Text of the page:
Nutritional value of raw and micronised field beans (Vicia fabaL. var.minor) with and without enzyme supplementation containing tannase for growing chickens

Abdulla, J.M., Rose, S.P., Mackenzie, A.M., Ivanova, S.G., Staykova, G.P. and Pirgozliev, V. (2016) Nutritional value of raw and micronised field beans (Vicia fabaL. var.minor) with and without enzyme supplementation containing tannase for growing chickens. Archives of Animal Nutrition, 70 (5). pp. 350-363.

Vasil Pirgozliev nutritional value of raw and micronized upload 17 July 16.pdf - Accepted Version

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An experiment examined the effects of two field bean cultivar samples with different tannin contents, the effect of heat treatment (micronising) and the effect of dietary supplementation of a proprietary enzyme preparation containing tannase, pectinase, and xylanase activities on metabolisable energy (ME), total tract dry matter digestibility (DMD) and ether extract digestibility (EED), nitrogen retention (NR), tannin degradability, gastrointestinal tract (GIT) development, and endogenous mucin losses excretion in broiler chickens. The Control diet contained per kg 221 g crude protein and 12.83 MJ ME. Four additional diets contained 300 g/kg of each of the two untreated or micronised experimental field bean cultivar samples. Each diet was then split into two batches and one of them was supplemented with 3400 units tannase per kg diet resulting in 10 diets in total. Each diet was fed to seven pens with two randomly selected male broilers each. Birds fed the high tannin bean sample had a lower weight gain (p < 0.001), and a lower determined apparent ME (p < 0.05), and DMD (p < 0.001) but a higher tannin degradability (p < 0.001). Compared to the Control diet, feeding field beans increased (p < 0.001) the weights of the proventriculus and gizzard of the birds, and also increased endogenous mucin losses (p < 0.05). Supplementing diets with the tannase-containing enzyme preparation improved dietary ME (p < 0.001), DMD (p < 0.001), NR (p < 0.001) and DEE (p < 0.05), but did not change tannin degradability. Heat treatment of the beans reduced the degradability of condensed tannins and increased endogenous mucin losses (p < 0.05). The differences in the feeding value of the different field bean samples were not improved by heat treatment, but enzyme supplementation improved the feeding value of all diets regardless of the bean samples or heat treatment. Further research is warranted to study the effectiveness of tannase supplementation in poultry diet formulations by dose response trials with purified tannase preparations.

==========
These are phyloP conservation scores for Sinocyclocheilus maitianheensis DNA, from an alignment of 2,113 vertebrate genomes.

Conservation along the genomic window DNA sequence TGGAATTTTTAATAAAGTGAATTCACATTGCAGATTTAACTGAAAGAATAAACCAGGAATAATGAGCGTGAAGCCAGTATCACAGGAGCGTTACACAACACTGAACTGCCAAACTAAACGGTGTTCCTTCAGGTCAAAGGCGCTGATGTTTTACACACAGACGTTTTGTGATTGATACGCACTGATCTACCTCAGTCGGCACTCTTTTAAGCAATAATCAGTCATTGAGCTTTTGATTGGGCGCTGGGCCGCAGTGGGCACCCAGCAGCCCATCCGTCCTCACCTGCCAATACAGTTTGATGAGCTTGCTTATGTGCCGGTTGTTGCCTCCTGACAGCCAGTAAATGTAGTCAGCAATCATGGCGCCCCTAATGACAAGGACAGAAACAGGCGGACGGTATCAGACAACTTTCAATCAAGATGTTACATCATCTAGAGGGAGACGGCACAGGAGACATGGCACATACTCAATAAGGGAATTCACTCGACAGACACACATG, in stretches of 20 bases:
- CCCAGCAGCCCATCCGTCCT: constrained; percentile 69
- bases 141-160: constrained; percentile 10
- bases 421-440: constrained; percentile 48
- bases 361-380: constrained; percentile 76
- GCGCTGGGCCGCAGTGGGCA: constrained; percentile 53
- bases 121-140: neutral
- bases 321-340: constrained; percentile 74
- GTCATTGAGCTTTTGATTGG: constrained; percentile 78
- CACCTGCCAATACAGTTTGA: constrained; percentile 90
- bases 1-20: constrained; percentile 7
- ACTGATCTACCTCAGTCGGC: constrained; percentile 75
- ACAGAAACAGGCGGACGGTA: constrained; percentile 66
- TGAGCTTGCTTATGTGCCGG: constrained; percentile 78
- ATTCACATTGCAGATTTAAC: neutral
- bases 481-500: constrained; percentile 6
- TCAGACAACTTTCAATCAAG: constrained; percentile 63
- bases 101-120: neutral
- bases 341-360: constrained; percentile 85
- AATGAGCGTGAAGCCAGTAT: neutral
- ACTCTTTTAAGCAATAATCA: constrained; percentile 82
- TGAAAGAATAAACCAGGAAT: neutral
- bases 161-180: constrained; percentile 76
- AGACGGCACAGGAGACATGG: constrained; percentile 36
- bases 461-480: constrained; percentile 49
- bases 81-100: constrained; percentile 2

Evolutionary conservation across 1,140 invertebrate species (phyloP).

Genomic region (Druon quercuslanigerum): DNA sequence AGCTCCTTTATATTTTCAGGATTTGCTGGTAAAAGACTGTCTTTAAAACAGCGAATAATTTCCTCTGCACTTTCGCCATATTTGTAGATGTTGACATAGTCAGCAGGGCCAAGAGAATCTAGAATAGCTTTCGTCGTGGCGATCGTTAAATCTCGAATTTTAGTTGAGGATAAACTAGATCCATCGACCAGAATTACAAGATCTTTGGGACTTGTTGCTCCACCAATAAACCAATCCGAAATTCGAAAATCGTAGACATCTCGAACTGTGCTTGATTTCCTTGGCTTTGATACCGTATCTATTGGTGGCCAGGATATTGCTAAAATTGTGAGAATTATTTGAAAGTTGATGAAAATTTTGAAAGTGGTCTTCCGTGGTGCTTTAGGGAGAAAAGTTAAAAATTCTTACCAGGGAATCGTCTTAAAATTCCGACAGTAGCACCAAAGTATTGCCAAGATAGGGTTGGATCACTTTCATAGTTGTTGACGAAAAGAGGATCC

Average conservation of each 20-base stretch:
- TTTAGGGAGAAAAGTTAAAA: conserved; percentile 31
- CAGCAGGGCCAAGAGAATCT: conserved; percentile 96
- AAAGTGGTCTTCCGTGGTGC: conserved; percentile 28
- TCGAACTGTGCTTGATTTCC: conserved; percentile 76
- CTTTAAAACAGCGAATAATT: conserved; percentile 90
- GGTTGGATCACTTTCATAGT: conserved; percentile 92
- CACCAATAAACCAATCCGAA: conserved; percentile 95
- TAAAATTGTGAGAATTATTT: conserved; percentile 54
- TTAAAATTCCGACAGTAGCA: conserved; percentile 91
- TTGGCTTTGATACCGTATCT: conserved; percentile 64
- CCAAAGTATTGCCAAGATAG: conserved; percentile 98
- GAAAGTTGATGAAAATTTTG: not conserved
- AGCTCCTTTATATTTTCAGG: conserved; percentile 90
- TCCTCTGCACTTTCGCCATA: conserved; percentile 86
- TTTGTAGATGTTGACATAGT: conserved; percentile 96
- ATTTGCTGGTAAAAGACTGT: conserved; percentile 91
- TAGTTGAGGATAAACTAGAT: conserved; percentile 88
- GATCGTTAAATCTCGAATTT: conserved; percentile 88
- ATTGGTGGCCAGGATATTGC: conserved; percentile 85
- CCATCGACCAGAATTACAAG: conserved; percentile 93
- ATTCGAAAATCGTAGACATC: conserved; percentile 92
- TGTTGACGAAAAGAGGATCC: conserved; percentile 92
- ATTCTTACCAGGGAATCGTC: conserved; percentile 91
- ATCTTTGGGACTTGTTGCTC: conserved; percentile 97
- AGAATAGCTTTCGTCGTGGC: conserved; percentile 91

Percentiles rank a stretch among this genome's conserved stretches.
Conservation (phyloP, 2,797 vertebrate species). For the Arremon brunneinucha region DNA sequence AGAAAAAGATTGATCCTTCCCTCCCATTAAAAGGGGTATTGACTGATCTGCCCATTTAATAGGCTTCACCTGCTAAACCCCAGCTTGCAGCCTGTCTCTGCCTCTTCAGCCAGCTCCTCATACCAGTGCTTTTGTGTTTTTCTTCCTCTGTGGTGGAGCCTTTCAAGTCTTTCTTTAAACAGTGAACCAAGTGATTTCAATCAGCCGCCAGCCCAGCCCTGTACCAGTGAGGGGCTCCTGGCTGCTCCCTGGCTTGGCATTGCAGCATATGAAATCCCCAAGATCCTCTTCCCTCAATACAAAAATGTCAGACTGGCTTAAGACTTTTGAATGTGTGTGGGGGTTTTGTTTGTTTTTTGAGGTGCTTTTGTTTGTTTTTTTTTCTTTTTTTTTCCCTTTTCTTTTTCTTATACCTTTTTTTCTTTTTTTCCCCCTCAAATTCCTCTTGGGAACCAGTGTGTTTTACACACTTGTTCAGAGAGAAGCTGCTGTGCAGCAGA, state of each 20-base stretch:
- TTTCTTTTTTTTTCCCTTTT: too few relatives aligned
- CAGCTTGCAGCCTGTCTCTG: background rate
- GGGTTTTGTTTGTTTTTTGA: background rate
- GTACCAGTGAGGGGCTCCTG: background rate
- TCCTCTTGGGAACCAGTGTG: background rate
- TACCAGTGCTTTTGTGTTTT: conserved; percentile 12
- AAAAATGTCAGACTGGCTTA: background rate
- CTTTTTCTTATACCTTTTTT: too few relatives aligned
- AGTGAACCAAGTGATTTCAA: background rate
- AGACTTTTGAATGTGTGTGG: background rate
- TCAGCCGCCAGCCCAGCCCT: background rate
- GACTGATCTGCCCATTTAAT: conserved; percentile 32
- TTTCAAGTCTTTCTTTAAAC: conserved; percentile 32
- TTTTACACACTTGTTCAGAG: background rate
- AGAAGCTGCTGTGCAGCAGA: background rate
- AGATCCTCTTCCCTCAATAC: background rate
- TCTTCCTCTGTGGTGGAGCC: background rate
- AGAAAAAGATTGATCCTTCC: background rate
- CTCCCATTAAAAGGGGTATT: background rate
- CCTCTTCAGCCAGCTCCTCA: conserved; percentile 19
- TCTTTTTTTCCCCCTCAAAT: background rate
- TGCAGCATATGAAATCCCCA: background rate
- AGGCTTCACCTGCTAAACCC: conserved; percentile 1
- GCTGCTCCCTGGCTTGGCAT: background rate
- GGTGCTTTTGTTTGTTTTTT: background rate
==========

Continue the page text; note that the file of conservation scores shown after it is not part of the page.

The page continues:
Item Type: Article
Keywords: Broilers, digestibility, energy content, enzyme preparations, heat treatment, tannase, Vicia faba
Divisions: Animal Production, Welfare and Veterinary Sciences (to 31.07.20)
Depositing User: Ms Kath Osborn
Date Deposited: 24 Aug 2016 10:46
Last Modified: 08 Aug 2018 08:42

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